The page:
OJOG  Vol.7 No.7 , July 2017
Subclinical Hypothyroidism and Isolated Hypothyroxinemia during Pregnancy and Their Association with Pregnancy Outcome: A 2-Year Study
ABSTRACT
INTRODUCTION: Overt hypothyroidism in pregnancy is associated with adverse outcomes, but the effects of subclinical hypothyroidism and isolated hypothyroxinemia on pregnancy outcomes are still controversial. Subclinical hypothyroidism might be associated with preterm delivery, low Apgar score, fetal death and miscarriages and isolated hypothyroxinemia with preterm labor, high birth weight and neurocognitive deficits in children. Other studies show no association with any complications at all. In the present study we tried to estimate whether maternal subclinical hypothyroidism and isolated hypothyroxinemia are associated with complications during pregnancy in our population which represents the pregnant population of Western Greece. METHODS: In a total of 469 pregnant women, third trimester serum was assayed for thyroid-stimulating hormone (TSH) and free thyroxine (free T4). Thyroid hypofunction was defined as 1) subclinical hypothyroidism with TSH levels above 3 mIU/L for the 3rd trimester and normal free T4 and 2) isolated hypothyroxinemia with TSH levels below 3 mIU/L for the 3rd trimester and free T4 below the 5th percentile. The results were associated with birth weight, week of labor, history of miscarriages and demographic characteristics. Patients with thyroid hypofunction were compared with euthyroid patients (TSH and free T4 between normal limits). The results were analyzed with one-way ANOVA and χ2 test. RESULTS: Subclinical hypothyroidism was documented in 10.9% and isolated hypothyroxinemia in 21.7% of pregnant women. Subclinical hypothyroidism was not associated with birth weight, week of labor, or history of miscarriages. On the contrary, hypothyroxinemia was associated with high birth weight (P < 0.05). CONCLUSION: In our study, we did not find a link between subclinical hypothyroidism and adverse pregnancy outcomes. Similarly, hypothyroxinemia was not associated with pregnancy complications. However, it was associated with higher birth weight. Our studies contribute to our understanding, whether or not subclinical hypothyroidism and isolated hypothyroxinemia are associated with pregnancy adverse outcomes and whether treatment and test for hypothyroidism should become routine during pregnancy.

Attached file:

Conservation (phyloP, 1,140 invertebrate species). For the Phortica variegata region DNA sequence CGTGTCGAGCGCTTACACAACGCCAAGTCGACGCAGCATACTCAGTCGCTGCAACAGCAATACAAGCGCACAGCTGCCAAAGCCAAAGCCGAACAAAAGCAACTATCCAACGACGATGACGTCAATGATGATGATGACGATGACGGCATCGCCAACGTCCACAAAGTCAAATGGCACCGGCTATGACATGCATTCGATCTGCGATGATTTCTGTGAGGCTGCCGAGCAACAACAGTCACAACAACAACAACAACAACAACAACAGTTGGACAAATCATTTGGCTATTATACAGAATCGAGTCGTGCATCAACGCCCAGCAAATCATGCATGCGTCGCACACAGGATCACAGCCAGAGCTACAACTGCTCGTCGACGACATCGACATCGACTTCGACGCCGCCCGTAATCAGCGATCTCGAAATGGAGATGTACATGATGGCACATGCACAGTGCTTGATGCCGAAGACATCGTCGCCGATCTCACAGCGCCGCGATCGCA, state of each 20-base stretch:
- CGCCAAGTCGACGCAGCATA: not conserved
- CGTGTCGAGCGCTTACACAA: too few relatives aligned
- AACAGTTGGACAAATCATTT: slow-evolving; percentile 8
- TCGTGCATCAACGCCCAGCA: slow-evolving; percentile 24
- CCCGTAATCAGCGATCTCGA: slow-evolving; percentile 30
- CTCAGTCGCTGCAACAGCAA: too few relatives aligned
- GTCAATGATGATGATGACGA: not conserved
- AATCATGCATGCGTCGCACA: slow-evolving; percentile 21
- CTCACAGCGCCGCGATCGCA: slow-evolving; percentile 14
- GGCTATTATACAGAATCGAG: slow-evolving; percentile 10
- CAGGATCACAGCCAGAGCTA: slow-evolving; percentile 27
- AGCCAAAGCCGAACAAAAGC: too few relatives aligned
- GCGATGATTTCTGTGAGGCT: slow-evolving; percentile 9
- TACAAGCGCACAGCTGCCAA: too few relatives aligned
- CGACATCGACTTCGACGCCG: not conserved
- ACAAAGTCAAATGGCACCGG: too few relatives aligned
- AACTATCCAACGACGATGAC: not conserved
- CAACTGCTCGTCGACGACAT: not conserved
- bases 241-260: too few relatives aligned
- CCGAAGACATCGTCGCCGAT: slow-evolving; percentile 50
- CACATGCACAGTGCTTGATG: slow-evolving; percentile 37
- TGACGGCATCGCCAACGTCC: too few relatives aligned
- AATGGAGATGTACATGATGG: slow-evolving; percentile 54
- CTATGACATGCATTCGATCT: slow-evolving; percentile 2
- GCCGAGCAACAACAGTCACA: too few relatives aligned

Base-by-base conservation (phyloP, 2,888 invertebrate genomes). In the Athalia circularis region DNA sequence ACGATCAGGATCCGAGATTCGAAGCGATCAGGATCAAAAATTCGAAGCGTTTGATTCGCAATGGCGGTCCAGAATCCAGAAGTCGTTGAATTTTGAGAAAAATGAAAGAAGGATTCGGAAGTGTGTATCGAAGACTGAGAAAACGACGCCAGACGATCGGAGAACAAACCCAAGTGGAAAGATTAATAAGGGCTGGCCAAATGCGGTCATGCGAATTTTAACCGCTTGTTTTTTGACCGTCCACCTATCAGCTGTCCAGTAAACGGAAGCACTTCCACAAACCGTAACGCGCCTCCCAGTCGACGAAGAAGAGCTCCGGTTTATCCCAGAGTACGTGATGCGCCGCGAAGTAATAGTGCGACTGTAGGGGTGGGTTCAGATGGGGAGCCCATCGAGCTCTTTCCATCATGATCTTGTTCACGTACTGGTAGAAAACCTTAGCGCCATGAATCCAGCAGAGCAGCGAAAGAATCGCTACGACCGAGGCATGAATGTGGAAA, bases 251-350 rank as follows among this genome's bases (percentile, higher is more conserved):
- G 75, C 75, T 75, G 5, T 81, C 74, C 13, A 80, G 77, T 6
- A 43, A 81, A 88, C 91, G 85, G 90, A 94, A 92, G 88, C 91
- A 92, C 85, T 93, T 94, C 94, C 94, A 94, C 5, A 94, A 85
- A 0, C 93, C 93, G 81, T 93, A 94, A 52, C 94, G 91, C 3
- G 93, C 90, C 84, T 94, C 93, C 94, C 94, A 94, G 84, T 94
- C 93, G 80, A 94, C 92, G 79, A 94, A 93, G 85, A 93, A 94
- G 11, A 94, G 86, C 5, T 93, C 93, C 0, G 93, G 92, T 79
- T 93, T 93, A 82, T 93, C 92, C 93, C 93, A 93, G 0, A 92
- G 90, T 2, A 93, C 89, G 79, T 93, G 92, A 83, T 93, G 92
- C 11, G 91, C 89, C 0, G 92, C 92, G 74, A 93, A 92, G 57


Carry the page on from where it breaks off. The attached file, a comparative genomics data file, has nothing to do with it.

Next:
Cite this paper
Kalampoki, L. , Tsanadis, G. and Stefos, T. (2017) Subclinical Hypothyroidism and Isolated Hypothyroxinemia during Pregnancy and Their Association with Pregnancy Outcome: A 2-Year Study. Open Journal of Obstetrics and Gynecology, 7, 693-701. doi: 10.4236/ojog.2017.77069.
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